But will you get back to normal? YES. It will be OK. It really will. Seeing your body resume its shape will be a big lift for you (breastfeeding helps with this). Having a support system will help. Thinking of your pregnancy as a cool science experiment, rather than hugely portentous and earthshattering event, or worse, as pathology, will help. Pump your breastmilk and inform your partner that they will be on baby duty because you deserve to sleep straight through the night.

I had similar heebie-jeebies upon learning that I was pregnant. I stopped reading 'What to Expect' and the ilk because they stressed me out. I bought really big clothes and went for walks with girlfriends. I breastfed for six months and actually, the hardest adjustment was going back to work after maternity leave. Now, my son is 18 months old, and I feel like myself again. I actually weigh less now than I did before my pregnancy. I ran my first marathon 53 weeks after he was born. I have maintained my friendships, gotten a promotion at work, and am embarking on new projects (for me, not my kid). This is not to say that things haven't changed. Things are squarer at our house and eight o'clock bedtimes tend to limit social engagements. But we don't altogether limit ourselves. Our kid has been to Vegas with us three times. We just keep him away from the slots.

Best of luck, and take a deep breath. You're going to love the ride!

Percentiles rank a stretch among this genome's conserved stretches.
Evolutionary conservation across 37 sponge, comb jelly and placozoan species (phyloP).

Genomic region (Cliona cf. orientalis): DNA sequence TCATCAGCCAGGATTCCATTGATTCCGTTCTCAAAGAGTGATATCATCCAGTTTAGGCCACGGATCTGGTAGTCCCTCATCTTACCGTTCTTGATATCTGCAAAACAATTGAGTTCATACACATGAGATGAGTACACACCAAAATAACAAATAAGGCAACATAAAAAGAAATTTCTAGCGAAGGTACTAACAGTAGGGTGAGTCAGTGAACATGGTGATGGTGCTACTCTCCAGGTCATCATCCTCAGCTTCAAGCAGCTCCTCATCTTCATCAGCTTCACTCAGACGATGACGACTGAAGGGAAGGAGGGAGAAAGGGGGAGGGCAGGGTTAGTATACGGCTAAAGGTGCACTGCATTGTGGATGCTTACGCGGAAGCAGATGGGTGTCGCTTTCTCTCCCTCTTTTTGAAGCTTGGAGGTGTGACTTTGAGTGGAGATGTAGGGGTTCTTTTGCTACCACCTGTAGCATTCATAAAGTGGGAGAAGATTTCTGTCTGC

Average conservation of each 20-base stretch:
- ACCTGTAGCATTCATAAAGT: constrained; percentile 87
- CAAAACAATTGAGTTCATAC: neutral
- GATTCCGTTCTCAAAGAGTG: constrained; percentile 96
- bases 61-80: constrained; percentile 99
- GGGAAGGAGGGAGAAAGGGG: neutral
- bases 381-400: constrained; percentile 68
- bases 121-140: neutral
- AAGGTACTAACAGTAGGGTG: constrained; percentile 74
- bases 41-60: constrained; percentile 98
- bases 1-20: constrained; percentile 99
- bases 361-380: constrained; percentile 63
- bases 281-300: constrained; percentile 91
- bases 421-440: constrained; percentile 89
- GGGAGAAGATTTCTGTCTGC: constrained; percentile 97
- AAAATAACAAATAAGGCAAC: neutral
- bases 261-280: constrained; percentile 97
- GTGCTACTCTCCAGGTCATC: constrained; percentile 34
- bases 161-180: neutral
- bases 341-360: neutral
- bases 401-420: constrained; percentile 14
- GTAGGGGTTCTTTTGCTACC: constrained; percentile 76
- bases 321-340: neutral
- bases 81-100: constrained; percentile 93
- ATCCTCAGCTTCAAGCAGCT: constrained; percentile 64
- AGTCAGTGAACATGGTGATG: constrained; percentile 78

posted by oceanmorning at 9:21 PM on September 4, 2008 [3 favorites]


The process of pregnancy and becoming a mother does mean some changes to your identity. I've got two kids and I even felt a bit of an identity change with the second one. But that doesn't mean you have to sucked into some sort of "mommy" abyss. It's part of your identity -- not all of it, unless that's what you want.

You may find it really rewarding to join a prenatal class of some sort. Yoga, aqua fit, prenatal fitness, etc. This is because it will give you a chance to connect with other pregnant women and to see the wide range of women who have babies. Yes, some will embrace their mother identity and forget all else (perhaps for a while, perhaps forever). But others will show you many other sides. When I took my prenatal classes, I was so thrilled to meet other people from my community who were doctors, lawyers, accountants, scientists and scuba divers, skiiers, mountain bikers and writers, photographers and Wikipedia gurus. Later, when I had my baby and started going to parent-infant groups, I loved being able to connect with a range of people. It actually did wonders for my networking. I met my now best friends, who have allowed me to explore new sides of myself and to improve a lot of things and to indulge my very self -- while balancing that with having kids and being a wife and mother. One of my now closests friends has really pushed me to do new things with my business, career, personal development and physical fitness -- and not by actively pushing me, but instead through being a great influence and role model. At the same time, I've helped her along with her business and personal life. Even though we met because we have kids, we spend most of our time talking about other things. I also met many other moms who have a wide range of interests. We all connected because we had kids or were pregnant, but that is not the end of who we are. It's really just the beginning. I guess it's because pregnancy and parenthood are a shared trauma, much like being in college or a war. You have a good bonding opportunity.